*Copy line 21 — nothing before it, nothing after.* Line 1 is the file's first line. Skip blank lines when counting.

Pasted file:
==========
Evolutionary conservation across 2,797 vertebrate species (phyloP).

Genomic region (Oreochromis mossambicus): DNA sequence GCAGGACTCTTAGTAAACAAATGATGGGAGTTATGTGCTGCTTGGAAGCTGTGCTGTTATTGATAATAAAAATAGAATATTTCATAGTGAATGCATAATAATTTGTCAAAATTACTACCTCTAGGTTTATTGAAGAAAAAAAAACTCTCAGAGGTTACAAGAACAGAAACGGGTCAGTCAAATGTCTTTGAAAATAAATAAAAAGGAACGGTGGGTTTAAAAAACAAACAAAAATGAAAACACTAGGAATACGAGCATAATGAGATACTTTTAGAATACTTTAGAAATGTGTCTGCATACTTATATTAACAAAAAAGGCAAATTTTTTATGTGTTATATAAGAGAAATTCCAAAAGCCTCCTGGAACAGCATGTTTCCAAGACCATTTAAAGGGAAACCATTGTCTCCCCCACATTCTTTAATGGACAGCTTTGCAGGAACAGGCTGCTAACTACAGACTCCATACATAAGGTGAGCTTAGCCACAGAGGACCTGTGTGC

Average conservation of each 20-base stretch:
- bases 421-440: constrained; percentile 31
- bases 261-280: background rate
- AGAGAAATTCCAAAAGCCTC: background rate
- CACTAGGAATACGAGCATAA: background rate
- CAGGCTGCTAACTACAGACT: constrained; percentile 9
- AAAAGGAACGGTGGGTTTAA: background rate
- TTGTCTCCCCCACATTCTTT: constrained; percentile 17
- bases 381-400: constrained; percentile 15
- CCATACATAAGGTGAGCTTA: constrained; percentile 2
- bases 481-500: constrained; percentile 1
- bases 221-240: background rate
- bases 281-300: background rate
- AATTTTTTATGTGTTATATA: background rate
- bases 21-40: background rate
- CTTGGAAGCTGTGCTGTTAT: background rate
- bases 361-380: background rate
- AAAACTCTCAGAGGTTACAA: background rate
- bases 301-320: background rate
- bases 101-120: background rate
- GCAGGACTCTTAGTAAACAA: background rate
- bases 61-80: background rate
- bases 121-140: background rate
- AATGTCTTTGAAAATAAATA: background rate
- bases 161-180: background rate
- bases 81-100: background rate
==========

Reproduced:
- bases 301-320: background rate